• I was talking to an artist on the West Coast yesterday, 3000 miles from my gallery, who has been selling to galleries across the country for years and does not do any retail. They’re still in business, but they’re having to be much more accomodating. It’s not just where you are; it’s everywhere. Art is slow. People are scared. It will improve.

      He sells a handmade, entirely American made, product that is useful, different kinds of lighting. Those things usually sell consistently because they have a practical purpose. He has a variety of lines. Now stores that used to carry all his lines are carrying maybe one line and ordering in very small quantities.

      When I opened my gallery, most American artisans had fairly high minimum orders to make it worth their while with billing and packing and shipping, plus production. Now, I can order basically anything I want one at a time with a lot of artists because their sales are so slow.

      Until banks loosen their hold on their stockpiles of money and start lending to people who want to buy homes more easily (NOT like they were before, but with more normal requirements) and the housing market improves and start lending to small businesses again, I don’t know how the economy, i.e. galleries can succeed to the degree they were when middle class people either had money to spend or weren’t afraid to spend some of what they have.

      A gallery owner in a town near me that I’ve been thinking would be a better location for my gallery called me the other day to see how I was doing. It turns out her gallery, which is about six times bigger than mine in a prime location is doing less than mine! When you’re struggling you look across the fence where the grass looks greener, but when you stand right on top of it you can see the bare patches between the green.

      Keep looking for new galleries. It will get better.

  • If galleries want to be a contender, they’ve got to get in the game. Nowadays people are using google, facebook, etc. so if they are looking for a particular type of art, they can find it online. Not only that, but they can “get to know” or feel like they know the artist by following their blog, tweets, facebook posts, etc. I see galleries that don’t even have websites (!?!) much less a facebook page, etc. Some actually have blogs, but they don’t update them! Or they don’t make any mention of news regarding their artists- awards, interviews, etc. People need to know this stuff! People want to know the artist behind the art and the best way to do that other than going to an opening is to go online. I’m an artist, and even I use the internet to meet other artists, including those in my area.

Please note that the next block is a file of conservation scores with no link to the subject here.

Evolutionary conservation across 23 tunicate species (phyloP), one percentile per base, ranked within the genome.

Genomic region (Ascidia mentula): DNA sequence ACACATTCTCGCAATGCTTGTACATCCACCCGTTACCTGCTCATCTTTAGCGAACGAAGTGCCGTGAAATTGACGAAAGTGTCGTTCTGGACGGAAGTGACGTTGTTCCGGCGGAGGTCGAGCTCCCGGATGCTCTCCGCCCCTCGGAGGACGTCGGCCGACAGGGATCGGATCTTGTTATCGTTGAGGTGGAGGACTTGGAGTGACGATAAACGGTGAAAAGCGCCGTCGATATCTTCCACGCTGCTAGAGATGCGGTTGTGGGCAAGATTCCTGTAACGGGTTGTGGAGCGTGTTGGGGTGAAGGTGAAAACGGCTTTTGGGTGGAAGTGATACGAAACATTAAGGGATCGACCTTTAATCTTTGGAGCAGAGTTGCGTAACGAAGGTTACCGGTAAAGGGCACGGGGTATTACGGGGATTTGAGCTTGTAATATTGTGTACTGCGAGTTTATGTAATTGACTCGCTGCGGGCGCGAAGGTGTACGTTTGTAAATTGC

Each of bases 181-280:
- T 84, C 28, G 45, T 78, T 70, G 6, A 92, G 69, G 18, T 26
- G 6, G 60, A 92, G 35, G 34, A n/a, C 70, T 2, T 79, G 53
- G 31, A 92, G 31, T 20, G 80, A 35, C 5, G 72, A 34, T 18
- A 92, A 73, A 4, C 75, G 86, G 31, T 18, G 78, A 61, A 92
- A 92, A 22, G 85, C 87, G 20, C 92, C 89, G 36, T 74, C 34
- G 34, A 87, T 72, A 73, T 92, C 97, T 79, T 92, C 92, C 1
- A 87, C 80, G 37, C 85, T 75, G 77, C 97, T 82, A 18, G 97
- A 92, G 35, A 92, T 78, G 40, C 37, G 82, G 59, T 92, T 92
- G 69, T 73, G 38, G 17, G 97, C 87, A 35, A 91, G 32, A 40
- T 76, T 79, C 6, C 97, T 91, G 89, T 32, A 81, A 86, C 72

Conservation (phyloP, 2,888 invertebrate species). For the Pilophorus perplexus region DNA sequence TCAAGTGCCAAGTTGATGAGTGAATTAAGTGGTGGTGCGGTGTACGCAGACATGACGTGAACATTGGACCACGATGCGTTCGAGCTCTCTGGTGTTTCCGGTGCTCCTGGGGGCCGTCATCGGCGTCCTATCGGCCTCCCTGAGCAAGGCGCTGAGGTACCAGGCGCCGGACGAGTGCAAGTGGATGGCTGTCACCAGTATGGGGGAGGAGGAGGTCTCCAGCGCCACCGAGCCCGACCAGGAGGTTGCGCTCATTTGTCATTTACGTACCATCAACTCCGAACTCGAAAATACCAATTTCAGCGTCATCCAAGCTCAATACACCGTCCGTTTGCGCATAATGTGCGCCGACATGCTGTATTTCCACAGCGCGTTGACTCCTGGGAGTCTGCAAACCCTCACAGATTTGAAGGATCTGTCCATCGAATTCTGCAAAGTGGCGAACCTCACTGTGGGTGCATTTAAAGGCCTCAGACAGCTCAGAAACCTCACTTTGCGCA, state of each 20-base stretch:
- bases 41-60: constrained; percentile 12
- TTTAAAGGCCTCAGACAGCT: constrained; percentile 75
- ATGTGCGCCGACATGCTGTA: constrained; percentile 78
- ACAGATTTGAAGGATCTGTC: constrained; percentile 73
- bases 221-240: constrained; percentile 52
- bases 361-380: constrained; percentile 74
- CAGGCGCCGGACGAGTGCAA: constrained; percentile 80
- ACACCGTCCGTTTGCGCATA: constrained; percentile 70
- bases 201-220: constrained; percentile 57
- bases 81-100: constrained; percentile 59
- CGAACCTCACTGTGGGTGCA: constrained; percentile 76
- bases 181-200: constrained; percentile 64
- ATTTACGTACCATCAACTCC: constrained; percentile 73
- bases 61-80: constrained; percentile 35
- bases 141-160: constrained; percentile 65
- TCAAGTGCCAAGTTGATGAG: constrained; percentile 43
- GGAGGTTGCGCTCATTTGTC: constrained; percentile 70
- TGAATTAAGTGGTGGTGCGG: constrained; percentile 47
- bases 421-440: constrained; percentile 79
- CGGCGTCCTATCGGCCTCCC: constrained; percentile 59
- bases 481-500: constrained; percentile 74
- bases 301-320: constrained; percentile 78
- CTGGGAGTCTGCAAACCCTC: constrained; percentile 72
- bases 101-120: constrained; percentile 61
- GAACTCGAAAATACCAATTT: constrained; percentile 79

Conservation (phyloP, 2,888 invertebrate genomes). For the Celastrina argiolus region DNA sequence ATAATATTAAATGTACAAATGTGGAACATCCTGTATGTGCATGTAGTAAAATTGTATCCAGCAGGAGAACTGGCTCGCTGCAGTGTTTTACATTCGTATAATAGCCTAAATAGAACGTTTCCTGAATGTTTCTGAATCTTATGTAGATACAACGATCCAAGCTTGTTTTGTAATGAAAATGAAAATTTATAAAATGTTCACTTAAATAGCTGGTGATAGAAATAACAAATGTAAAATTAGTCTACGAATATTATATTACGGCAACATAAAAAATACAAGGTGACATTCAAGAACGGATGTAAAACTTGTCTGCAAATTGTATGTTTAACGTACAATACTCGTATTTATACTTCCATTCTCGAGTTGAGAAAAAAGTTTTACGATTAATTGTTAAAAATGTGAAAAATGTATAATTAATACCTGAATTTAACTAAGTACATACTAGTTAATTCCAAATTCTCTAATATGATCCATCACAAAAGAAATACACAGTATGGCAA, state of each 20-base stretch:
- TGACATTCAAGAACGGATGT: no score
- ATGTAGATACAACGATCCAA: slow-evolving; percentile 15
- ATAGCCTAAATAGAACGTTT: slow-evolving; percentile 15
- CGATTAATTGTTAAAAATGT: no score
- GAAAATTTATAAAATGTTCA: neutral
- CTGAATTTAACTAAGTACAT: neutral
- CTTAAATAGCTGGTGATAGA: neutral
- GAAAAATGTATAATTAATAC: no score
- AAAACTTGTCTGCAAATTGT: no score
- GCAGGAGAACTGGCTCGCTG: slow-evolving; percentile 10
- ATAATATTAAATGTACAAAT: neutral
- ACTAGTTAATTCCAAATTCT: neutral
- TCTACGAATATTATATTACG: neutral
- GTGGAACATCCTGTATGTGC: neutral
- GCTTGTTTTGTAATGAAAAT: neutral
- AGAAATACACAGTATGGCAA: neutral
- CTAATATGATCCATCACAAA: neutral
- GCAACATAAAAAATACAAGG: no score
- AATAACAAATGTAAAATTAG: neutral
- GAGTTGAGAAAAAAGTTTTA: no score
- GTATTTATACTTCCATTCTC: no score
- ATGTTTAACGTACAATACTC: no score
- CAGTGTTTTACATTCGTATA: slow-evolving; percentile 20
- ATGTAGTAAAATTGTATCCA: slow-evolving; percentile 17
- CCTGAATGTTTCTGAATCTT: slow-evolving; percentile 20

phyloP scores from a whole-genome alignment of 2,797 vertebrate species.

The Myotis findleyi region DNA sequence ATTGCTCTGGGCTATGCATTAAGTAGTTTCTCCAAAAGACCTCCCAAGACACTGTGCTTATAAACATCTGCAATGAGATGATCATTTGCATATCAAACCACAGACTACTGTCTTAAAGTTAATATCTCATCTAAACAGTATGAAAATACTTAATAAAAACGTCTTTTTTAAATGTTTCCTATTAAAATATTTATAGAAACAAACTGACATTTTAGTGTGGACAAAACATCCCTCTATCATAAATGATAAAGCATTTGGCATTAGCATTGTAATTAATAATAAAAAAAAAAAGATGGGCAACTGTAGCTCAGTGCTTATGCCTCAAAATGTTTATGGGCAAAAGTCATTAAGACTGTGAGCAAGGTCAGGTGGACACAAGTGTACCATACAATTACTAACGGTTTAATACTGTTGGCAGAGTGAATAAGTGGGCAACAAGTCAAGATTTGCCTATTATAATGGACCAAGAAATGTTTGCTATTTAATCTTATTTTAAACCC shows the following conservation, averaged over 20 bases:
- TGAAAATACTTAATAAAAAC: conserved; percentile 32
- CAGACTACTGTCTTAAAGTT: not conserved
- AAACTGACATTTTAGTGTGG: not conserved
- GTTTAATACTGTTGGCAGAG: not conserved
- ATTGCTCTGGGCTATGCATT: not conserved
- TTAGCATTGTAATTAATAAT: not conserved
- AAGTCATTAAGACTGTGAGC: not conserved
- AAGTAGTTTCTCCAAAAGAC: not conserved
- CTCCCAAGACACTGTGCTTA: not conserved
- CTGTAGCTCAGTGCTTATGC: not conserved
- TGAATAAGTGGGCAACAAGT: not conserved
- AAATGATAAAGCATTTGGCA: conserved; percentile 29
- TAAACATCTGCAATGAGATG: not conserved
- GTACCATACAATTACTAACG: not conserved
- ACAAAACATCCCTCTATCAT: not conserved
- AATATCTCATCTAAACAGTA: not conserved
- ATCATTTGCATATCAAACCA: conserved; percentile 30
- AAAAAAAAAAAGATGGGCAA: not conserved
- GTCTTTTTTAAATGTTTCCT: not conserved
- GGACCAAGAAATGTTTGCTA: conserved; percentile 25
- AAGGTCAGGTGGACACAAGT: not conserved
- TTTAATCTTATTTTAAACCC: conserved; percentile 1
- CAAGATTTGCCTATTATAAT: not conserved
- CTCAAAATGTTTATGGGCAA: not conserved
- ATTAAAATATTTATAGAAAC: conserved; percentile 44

I’ve also seen that some middle market galleries are following the footsteps of blue chip ones in that they have the cold, “white box” mentality. Being selective about your collectors is something they can get away with due to their status. However, most galleries don’t have that clout and should be friendly to all that come in their gallery. I know this isn’t everyone, but I’ve been in galleries all over the place in which I walk in, smile, and am given a cold stare in return and then ignored the rest of the time or watched as if I’m going to steal something. How do these people expect to make sales when they treat potential customers (I do buy art…) like dirt? Again, I know this isn’t everyone, but galleries really need to get to know their customers and help the customers get to know them as well (and get rid of this intimidating stigma!).

  • Well, yes…I’ve been thinking about this alot lately…Mainly about: ” What is seeing the art?”…Like, I mean, in the past, you had to go to a gallery to see the work…It was really really hard to see the work any other way…I’ve been wondering, is seeing the art kind of like seeing a movie? You see a movie & well, now you’ve seen it…You ‘got’ the message…if the art has a message, then can you get the message by seeing it online? yes, I think, often…So by making the art seeable online, does that take away the need to possess it? Even in the past, if you saw a work in person, that seeing was so transitory that it might have pushed the viewer into a purchase…But if you can see the work whenever you feel the need, online, does that take away the push? Does this indicate that artists & galleries should be more judicious in what they show online? Or should they be charging admission to view works online? Like for example, we have the AbEx show going on at the AGO…Could there be an online ‘show’ that you could pay for to see the whole thing from your home computer, if say you were disabled or otherwise homebound, lazy or live far away? I would pay to see an international show online, would you?